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LHC Physics. Alan Barr UCL. This morning’s stuff…. Higgs – why we expect it, how to look for it, …. Supersymmetry – similar questions!. Smorgasbord of other LHC physics. Physics at TeV-scale. Dominated by the physics of Electroweak Symmetry Breaking Answering the question:

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lhc physics

LHC Physics

Alan Barr UCL

this morning s stuff
This morning’s stuff…

Higgs – why we expect it, how to look for it, …

Supersymmetry – similar questions!

Smorgasbord of other LHC physics

physics at tev scale
Physics at TeV-scale
  • Dominated by the physics ofElectroweak Symmetry Breaking
  • Answering the question:
    • “Why do the W and Z bosons have mass?”
  • Standard Model suggests: Higgs mechanism
    • However Higgs boson predicted by SM not yet observed
higgs mechanism history
Higgs mechanism - history
  • 1964 Demonstration that a scalar field with appropriate interactions can give mass to gauge bosons
    • Peter Higgs (Edinburgh, previously UCL)
    • Independently discovered by Francois Englert and Robert Brout (Brussels)
  • Not until 1979 that Salam, Weinberg and Glashow use this in a theory of electroweak symmetry breaking
    • For a biographic article on P. Higgs see http://physicsweb.org/articles/world/17/7/6
higgs mechanism why needed
Higgs mechanism: why needed?
  • Example of P. Higgs – give mass to a U(1) boson (heavy “photon” in a QED-like theory)

Start with QED Lagrangian:

where

Which is invariant under the local U(1) gauge transformation

(*)

Adding a gauge boson mass term could be attempted with a term like:

But this isn’t invariant under gauge transformation (*) so is not allowed

Instead add a complex scalar field which couples to the gauge boson

pictorial representation
Pictorial representation

Excitations in this direction produce physical Higgs boson

Quartic term self-couplingpositive

Excitations in this direction = gauge transformation- Globaltransformationsunobserved- Local transformations give mass to gauge bosons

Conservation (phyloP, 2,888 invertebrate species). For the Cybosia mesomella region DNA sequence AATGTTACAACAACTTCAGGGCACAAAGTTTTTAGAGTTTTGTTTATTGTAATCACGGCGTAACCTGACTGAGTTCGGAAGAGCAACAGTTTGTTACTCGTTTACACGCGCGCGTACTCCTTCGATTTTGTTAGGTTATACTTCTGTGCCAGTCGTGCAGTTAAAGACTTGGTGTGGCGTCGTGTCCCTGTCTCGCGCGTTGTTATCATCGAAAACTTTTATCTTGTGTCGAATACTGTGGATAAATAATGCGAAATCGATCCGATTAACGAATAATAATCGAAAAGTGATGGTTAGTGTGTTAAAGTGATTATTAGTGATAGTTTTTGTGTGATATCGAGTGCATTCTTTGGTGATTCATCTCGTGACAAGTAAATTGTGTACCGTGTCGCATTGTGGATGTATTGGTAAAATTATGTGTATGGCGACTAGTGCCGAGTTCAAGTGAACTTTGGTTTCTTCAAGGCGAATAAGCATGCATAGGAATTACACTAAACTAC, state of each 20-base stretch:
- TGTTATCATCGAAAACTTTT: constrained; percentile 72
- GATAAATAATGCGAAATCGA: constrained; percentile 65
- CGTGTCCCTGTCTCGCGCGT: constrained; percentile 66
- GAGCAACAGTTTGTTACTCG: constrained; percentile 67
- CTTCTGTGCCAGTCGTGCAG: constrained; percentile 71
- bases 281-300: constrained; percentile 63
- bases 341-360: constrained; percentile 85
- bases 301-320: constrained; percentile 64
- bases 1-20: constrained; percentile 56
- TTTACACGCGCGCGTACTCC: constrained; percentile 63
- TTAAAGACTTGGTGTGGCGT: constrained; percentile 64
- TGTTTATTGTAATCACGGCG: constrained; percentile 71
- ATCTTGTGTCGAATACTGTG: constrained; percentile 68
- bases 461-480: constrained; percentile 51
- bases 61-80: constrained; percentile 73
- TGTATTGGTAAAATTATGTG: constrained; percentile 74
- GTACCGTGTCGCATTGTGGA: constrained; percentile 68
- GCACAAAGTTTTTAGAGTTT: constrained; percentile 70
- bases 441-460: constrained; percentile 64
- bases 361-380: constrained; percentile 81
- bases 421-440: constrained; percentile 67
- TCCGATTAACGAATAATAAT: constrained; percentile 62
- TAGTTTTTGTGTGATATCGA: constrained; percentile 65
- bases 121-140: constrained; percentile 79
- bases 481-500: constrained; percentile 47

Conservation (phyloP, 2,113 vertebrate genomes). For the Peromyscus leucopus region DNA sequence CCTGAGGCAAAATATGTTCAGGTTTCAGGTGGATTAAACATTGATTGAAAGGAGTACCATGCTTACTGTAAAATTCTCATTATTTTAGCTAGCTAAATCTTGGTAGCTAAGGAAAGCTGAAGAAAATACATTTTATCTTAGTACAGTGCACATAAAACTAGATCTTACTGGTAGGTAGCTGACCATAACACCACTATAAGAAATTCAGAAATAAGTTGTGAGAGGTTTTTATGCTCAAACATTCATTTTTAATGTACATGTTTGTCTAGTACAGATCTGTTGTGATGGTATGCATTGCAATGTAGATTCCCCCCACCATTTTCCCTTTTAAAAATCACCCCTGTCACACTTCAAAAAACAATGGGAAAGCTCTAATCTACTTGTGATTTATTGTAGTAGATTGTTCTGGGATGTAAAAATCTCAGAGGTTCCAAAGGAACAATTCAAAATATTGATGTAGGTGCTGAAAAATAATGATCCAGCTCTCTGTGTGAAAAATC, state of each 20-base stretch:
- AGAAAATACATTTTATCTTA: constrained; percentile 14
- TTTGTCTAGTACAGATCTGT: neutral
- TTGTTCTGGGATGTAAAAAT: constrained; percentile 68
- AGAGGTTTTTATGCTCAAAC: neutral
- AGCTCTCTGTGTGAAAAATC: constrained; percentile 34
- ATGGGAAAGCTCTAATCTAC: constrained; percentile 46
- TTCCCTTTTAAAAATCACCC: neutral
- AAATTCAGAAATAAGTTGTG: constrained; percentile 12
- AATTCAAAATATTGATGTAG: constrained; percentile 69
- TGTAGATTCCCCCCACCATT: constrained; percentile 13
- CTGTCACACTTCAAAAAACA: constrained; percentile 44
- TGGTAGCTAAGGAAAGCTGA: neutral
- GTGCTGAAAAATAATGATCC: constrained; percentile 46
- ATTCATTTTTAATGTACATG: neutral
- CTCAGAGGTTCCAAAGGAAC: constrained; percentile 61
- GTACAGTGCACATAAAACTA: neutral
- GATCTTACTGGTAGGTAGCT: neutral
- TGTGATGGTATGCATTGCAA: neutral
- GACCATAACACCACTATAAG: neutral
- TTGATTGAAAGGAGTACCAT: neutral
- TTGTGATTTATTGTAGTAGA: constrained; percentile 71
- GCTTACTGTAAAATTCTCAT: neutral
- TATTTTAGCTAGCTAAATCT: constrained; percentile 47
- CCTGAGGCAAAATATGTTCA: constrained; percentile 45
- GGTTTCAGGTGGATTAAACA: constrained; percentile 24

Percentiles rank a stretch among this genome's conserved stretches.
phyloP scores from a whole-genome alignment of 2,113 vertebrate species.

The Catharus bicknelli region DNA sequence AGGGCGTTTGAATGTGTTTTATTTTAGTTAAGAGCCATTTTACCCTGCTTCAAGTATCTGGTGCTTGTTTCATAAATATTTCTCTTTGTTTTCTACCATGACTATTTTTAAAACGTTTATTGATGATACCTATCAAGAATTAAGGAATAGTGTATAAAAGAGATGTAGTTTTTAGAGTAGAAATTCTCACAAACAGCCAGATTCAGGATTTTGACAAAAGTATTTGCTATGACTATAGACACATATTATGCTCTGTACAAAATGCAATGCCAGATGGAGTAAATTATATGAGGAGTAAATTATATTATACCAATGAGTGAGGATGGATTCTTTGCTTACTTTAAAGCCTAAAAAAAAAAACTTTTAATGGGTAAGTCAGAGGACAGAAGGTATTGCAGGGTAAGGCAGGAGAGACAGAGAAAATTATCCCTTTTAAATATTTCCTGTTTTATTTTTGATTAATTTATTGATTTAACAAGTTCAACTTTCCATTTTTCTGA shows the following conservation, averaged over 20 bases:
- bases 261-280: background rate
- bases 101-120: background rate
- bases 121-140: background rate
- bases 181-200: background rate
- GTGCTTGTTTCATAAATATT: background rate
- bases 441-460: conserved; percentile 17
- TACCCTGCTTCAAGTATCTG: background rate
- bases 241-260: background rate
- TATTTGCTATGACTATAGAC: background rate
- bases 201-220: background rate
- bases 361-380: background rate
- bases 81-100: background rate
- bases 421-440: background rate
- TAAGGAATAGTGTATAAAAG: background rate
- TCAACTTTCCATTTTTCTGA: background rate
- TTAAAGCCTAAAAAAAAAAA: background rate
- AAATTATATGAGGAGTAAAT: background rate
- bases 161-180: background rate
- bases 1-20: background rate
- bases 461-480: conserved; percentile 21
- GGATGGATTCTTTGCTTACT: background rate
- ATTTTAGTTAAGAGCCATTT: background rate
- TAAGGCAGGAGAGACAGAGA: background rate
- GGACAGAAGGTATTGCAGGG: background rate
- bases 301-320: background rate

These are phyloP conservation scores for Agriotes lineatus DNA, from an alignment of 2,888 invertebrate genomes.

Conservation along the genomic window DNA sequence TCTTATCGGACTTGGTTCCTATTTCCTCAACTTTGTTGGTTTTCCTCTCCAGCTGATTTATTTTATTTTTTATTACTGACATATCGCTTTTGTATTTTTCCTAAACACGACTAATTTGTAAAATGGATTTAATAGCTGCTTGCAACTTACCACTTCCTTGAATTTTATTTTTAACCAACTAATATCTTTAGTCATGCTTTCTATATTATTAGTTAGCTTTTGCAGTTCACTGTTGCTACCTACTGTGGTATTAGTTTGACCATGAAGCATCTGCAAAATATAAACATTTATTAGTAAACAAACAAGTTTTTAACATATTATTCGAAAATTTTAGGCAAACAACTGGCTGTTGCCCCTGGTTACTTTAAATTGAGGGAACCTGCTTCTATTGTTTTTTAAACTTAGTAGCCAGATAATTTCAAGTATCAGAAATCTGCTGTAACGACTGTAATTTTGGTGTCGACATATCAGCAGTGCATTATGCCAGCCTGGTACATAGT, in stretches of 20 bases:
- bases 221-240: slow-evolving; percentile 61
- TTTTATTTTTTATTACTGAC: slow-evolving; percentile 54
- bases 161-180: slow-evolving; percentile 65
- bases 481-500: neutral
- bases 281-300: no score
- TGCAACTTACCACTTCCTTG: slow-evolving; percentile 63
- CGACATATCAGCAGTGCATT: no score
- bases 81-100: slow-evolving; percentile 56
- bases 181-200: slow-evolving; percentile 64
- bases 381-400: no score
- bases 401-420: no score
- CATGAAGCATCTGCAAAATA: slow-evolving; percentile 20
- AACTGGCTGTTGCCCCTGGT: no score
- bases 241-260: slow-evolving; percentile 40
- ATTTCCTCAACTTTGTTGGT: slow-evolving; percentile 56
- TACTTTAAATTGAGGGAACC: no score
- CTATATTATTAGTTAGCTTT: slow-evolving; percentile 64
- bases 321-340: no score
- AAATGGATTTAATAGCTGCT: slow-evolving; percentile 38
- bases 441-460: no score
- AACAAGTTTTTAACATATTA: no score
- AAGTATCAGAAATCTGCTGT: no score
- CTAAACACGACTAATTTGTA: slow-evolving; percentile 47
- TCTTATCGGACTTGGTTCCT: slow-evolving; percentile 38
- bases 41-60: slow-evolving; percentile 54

Quadratic coupling termnegative

Degenerate minimumVacuum (field strength≠0)

If you don’t understand this, study Phys.Lett.12:132-133,1964

Scalar field strength = 0

higgs field eats goldstone boson
Higgs field “eats Goldstone boson”
  • Flat direction in potential usually represents zero-massparticle
    • “Goldstone boson”
  • But in Higgs theory this direction is coupled to the gauge boson
    • No massless Goldstone boson
    • Instead mass term generated for gauge boson

φ

φ

φ'

Gauge boson

Example of a Feynmandiagram showing a contribution to the gaugeboson mass term

N.B. Our example here was for a single complex scalar and for a U(1) field.

In the Standard Model the Higgs is an electroweak SU(2) doublet field, with 4 degrees of freedom. 3 of these are ‘eaten’ by W±, Z0, mass terms leaving a single scalar for the physical Higgs boson. For full SU(2) treatment see e.g. Halzen & Martin section 14.9

constraints on the higgs mass
Constraints on the Higgs mass
  • Higgs boson mass is the remaining unpredicted parameter in Standard Model:
    • Higgs self-couplings not predicted
    • So Higgs massnot predicted by Electroweak theory
  • However there are:
    • Bounds from theory:
      • Perterbative unitarity of boson-boson scattering
    • Indirect bounds
      • Loop effects on gauge boson masses
    • Direct bounds
      • Searches
perturbative limit
Perturbative limit

Vector Boson scattering

Without other new physics the Higgs boson must exist & have mass < 1 TeV

Phys.Rev.D16:1519,1977

Halzen & Martin section 15.6

indirect higgs bounds lep electroweak data
W (and Z) mass depends on mHiggs

Logarithmic loop corrections to masses

Also depends on top mass

Indirect Higgs bounds: LEP Electroweak data

Measurements

Prediction as a function of mH

http://lepewwg.web.cern.ch/LEPEWWG/

direct bounds higgs searches @ lep
Direct bounds:Higgs searches @ LEP
  • No discovery
  • Direct lower bound at 114.4 GeV

Higgsstrahlung – dominant production

ALEPH:Candidate vertex:

Phys.Lett. B565 (2003) 61-75

higgs hunter situation report
Higgs-Hunter Situation Report
  • Something very much like the Higgs must exist with:~100 GeV < m < ~1 TeV
  • No discovery as yet
  • If it is a Standard Model Higgs the constraints are tighter:114.4 GeV < mSM Higgs <199 GeV
the large hadron collider
Large

27 km circumference

Built in LEP tunnel

Hadron

Mostly protons

Can also collide ions

Collider

~ 7 x higher collision energy

~ 100 x increase in luminosity

Compared to Tevatron

The Large Hadron Collider

Proton on Protonat √s = 14 TeVDesign luminsoity ~

~100 fb-1 / expt / year

general purpose detectors
General Purpose Detectors
  • Similarities:
  • Tracker
  • Calorimeter
  • Muon chambers

ATLAS

Differences:Size : CMS “compact”

Magnetic-field configurationATLAS has muon toroidsElectromagnetic-Calorimeter:

CMS crystals. ATLAS Liquid ArgonOuter tracker technology